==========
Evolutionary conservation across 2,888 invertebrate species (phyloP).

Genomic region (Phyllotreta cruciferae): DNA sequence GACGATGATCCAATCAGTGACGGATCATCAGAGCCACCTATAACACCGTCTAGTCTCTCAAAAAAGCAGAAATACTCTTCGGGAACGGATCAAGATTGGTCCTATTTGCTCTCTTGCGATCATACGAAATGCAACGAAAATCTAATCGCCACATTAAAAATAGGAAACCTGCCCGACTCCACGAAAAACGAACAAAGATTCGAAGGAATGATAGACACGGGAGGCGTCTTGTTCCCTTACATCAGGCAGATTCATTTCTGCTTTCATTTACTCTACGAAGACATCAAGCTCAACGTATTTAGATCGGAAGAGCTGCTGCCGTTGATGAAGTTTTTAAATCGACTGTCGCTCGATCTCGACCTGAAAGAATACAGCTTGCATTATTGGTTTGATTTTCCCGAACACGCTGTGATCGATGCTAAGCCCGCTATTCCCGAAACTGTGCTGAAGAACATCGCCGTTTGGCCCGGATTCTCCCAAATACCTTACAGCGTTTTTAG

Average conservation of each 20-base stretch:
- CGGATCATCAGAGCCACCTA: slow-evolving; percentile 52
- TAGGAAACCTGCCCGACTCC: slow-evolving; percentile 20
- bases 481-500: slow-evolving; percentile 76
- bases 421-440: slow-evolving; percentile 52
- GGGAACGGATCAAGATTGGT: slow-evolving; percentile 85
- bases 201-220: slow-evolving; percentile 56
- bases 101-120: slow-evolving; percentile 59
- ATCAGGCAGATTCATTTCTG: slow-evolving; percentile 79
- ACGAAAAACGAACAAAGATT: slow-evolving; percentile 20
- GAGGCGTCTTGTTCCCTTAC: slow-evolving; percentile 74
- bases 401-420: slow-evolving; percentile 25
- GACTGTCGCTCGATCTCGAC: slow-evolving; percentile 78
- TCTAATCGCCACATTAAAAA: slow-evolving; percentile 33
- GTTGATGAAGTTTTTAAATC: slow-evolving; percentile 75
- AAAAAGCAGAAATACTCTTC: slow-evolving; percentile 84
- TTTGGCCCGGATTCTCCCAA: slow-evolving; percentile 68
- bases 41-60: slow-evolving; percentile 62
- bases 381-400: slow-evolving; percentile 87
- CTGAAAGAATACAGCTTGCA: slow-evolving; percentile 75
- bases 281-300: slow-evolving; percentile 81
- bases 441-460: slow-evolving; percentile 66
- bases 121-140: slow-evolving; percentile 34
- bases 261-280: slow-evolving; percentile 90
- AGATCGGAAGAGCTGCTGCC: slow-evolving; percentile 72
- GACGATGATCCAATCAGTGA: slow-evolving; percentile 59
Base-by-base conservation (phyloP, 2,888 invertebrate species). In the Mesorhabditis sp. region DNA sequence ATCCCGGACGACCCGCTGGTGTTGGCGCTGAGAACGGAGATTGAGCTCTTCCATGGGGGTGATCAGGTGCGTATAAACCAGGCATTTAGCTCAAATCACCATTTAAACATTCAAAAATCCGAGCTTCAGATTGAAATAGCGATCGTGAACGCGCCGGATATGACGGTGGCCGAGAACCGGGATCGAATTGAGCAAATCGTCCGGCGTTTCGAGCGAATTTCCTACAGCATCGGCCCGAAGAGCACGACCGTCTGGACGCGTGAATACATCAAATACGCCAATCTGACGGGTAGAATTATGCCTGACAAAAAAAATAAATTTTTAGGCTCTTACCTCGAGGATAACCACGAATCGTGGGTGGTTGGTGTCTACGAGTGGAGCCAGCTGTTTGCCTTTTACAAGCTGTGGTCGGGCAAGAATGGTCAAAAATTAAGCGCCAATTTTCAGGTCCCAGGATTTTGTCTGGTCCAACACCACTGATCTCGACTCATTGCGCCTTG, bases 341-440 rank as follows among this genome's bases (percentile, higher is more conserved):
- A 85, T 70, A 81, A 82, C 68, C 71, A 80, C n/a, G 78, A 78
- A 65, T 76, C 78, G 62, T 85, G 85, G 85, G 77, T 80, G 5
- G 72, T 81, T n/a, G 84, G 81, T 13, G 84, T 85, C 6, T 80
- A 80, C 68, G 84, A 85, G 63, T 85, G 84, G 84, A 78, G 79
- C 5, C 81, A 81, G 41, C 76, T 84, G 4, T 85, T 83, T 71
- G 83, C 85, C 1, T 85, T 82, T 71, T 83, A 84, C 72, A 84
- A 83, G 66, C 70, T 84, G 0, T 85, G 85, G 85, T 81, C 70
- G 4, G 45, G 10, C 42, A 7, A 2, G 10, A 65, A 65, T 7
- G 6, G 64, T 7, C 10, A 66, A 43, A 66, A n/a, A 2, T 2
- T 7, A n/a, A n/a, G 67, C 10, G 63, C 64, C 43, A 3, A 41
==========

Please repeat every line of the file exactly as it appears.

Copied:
Evolutionary conservation across 2,888 invertebrate species (phyloP).

Genomic region (Phyllotreta cruciferae): DNA sequence GACGATGATCCAATCAGTGACGGATCATCAGAGCCACCTATAACACCGTCTAGTCTCTCAAAAAAGCAGAAATACTCTTCGGGAACGGATCAAGATTGGTCCTATTTGCTCTCTTGCGATCATACGAAATGCAACGAAAATCTAATCGCCACATTAAAAATAGGAAACCTGCCCGACTCCACGAAAAACGAACAAAGATTCGAAGGAATGATAGACACGGGAGGCGTCTTGTTCCCTTACATCAGGCAGATTCATTTCTGCTTTCATTTACTCTACGAAGACATCAAGCTCAACGTATTTAGATCGGAAGAGCTGCTGCCGTTGATGAAGTTTTTAAATCGACTGTCGCTCGATCTCGACCTGAAAGAATACAGCTTGCATTATTGGTTTGATTTTCCCGAACACGCTGTGATCGATGCTAAGCCCGCTATTCCCGAAACTGTGCTGAAGAACATCGCCGTTTGGCCCGGATTCTCCCAAATACCTTACAGCGTTTTTAG

Average conservation of each 20-base stretch:
- CGGATCATCAGAGCCACCTA: slow-evolving; percentile 52
- TAGGAAACCTGCCCGACTCC: slow-evolving; percentile 20
- bases 481-500: slow-evolving; percentile 76
- bases 421-440: slow-evolving; percentile 52
- GGGAACGGATCAAGATTGGT: slow-evolving; percentile 85
- bases 201-220: slow-evolving; percentile 56
- bases 101-120: slow-evolving; percentile 59
- ATCAGGCAGATTCATTTCTG: slow-evolving; percentile 79
- ACGAAAAACGAACAAAGATT: slow-evolving; percentile 20
- GAGGCGTCTTGTTCCCTTAC: slow-evolving; percentile 74
- bases 401-420: slow-evolving; percentile 25
- GACTGTCGCTCGATCTCGAC: slow-evolving; percentile 78
- TCTAATCGCCACATTAAAAA: slow-evolving; percentile 33
- GTTGATGAAGTTTTTAAATC: slow-evolving; percentile 75
- AAAAAGCAGAAATACTCTTC: slow-evolving; percentile 84
- TTTGGCCCGGATTCTCCCAA: slow-evolving; percentile 68
- bases 41-60: slow-evolving; percentile 62
- bases 381-400: slow-evolving; percentile 87
- CTGAAAGAATACAGCTTGCA: slow-evolving; percentile 75
- bases 281-300: slow-evolving; percentile 81
- bases 441-460: slow-evolving; percentile 66
- bases 121-140: slow-evolving; percentile 34
- bases 261-280: slow-evolving; percentile 90
- AGATCGGAAGAGCTGCTGCC: slow-evolving; percentile 72
- GACGATGATCCAATCAGTGA: slow-evolving; percentile 59
Base-by-base conservation (phyloP, 2,888 invertebrate species). In the Mesorhabditis sp. region DNA sequence ATCCCGGACGACCCGCTGGTGTTGGCGCTGAGAACGGAGATTGAGCTCTTCCATGGGGGTGATCAGGTGCGTATAAACCAGGCATTTAGCTCAAATCACCATTTAAACATTCAAAAATCCGAGCTTCAGATTGAAATAGCGATCGTGAACGCGCCGGATATGACGGTGGCCGAGAACCGGGATCGAATTGAGCAAATCGTCCGGCGTTTCGAGCGAATTTCCTACAGCATCGGCCCGAAGAGCACGACCGTCTGGACGCGTGAATACATCAAATACGCCAATCTGACGGGTAGAATTATGCCTGACAAAAAAAATAAATTTTTAGGCTCTTACCTCGAGGATAACCACGAATCGTGGGTGGTTGGTGTCTACGAGTGGAGCCAGCTGTTTGCCTTTTACAAGCTGTGGTCGGGCAAGAATGGTCAAAAATTAAGCGCCAATTTTCAGGTCCCAGGATTTTGTCTGGTCCAACACCACTGATCTCGACTCATTGCGCCTTG, bases 341-440 rank as follows among this genome's bases (percentile, higher is more conserved):
- A 85, T 70, A 81, A 82, C 68, C 71, A 80, C n/a, G 78, A 78
- A 65, T 76, C 78, G 62, T 85, G 85, G 85, G 77, T 80, G 5
- G 72, T 81, T n/a, G 84, G 81, T 13, G 84, T 85, C 6, T 80
- A 80, C 68, G 84, A 85, G 63, T 85, G 84, G 84, A 78, G 79
- C 5, C 81, A 81, G 41, C 76, T 84, G 4, T 85, T 83, T 71
- G 83, C 85, C 1, T 85, T 82, T 71, T 83, A 84, C 72, A 84
- A 83, G 66, C 70, T 84, G 0, T 85, G 85, G 85, T 81, C 70
- G 4, G 45, G 10, C 42, A 7, A 2, G 10, A 65, A 65, T 7
- G 6, G 64, T 7, C 10, A 66, A 43, A 66, A n/a, A 2, T 2
- T 7, A n/a, A n/a, G 67, C 10, G 63, C 64, C 43, A 3, A 41